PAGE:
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Electoral Count Act reforms included within Biden’s $1.7 trillion bipartisan budget deal

Democrats and Republicans have attached legislation rewriting the 19th-century Electoral Count Act to President Biden’s $1.7 trillion budget, a move that lawmakers say could help avert a repeat of the Jan. 6, 2021 assault on the U.S. Capitol

The bill, which is the byproduct of bipartisan negotiation, would clarify that the vice president only has a ceremonial role in counting Electoral College votes.

“Reforming the Electoral Count Act is necessary to prevent it from being manipulated to subvert, rather than support, the peaceful transfer of power,” said Rep. John Sarbanes, D-Md. 

The ambiguity surrounding the vice president’s role under the 1887 Electoral Count Act was put to the test after the 2020 election. Former President Trump and his allies argued that the law allowed the vice president to reject electors from states with irregularities.

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Vice President Mike Pence took a different view, arguing that the Electoral Count Act stipulates only Electoral College tallies affirmed by state governors can be certified.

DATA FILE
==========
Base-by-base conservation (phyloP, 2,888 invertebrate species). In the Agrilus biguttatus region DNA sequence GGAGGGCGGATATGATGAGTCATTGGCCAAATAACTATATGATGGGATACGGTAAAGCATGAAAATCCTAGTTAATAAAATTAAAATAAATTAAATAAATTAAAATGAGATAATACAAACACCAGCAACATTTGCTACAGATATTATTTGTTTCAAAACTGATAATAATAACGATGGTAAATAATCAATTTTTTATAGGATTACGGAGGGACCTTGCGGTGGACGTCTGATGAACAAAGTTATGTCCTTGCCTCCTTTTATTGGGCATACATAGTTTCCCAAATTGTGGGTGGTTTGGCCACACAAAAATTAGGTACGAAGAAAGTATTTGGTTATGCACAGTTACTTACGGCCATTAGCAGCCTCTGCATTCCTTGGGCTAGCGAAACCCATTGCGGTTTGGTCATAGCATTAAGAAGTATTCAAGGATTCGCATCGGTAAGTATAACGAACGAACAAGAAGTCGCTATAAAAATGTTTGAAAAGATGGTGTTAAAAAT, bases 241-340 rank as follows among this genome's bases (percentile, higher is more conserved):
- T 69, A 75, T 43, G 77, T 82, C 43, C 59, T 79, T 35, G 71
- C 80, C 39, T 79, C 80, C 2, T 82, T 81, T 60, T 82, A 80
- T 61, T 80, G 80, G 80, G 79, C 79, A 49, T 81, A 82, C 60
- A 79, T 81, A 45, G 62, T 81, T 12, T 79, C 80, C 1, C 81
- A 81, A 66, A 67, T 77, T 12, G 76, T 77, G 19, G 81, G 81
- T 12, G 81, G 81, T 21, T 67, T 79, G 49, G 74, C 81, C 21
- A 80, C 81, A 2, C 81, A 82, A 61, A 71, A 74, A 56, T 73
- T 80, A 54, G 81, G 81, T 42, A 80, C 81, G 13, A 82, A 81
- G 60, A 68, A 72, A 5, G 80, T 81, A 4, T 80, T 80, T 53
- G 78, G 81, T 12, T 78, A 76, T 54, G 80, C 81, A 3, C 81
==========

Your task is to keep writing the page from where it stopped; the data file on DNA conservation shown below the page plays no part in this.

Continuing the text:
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“To his credit, Mike Pence understood that — and he got legal opinions leading up to it — and despite all the pressure that he got, he stood firm and understood what that role was,” said South Dakota Senate Republican Whip John Thune.

The bill’s authors, Democratic Sen. Joe Manchin and GOP Sen. Susan Collins, say they were pushed to fix the Electoral Count Act after seeing how its ambiguities led to the Jan. 6 assault on the U.S. Capitol. 

“We were all there on Jan. 6. That happened,” Manchin, D-W.Va., told the Senate Rules committee earlier this year. “We have a duty, a responsibility to make sure it never happens again.”

Apart from clarifying the vice president’s role, the legislation would also require that at least one-fifth of lawmakers from both the House and Senate are needed to force a vote on certifying a state’s electoral votes. 

Under the current law, only one member of the House and one member of the Senate need to object to force a vote.

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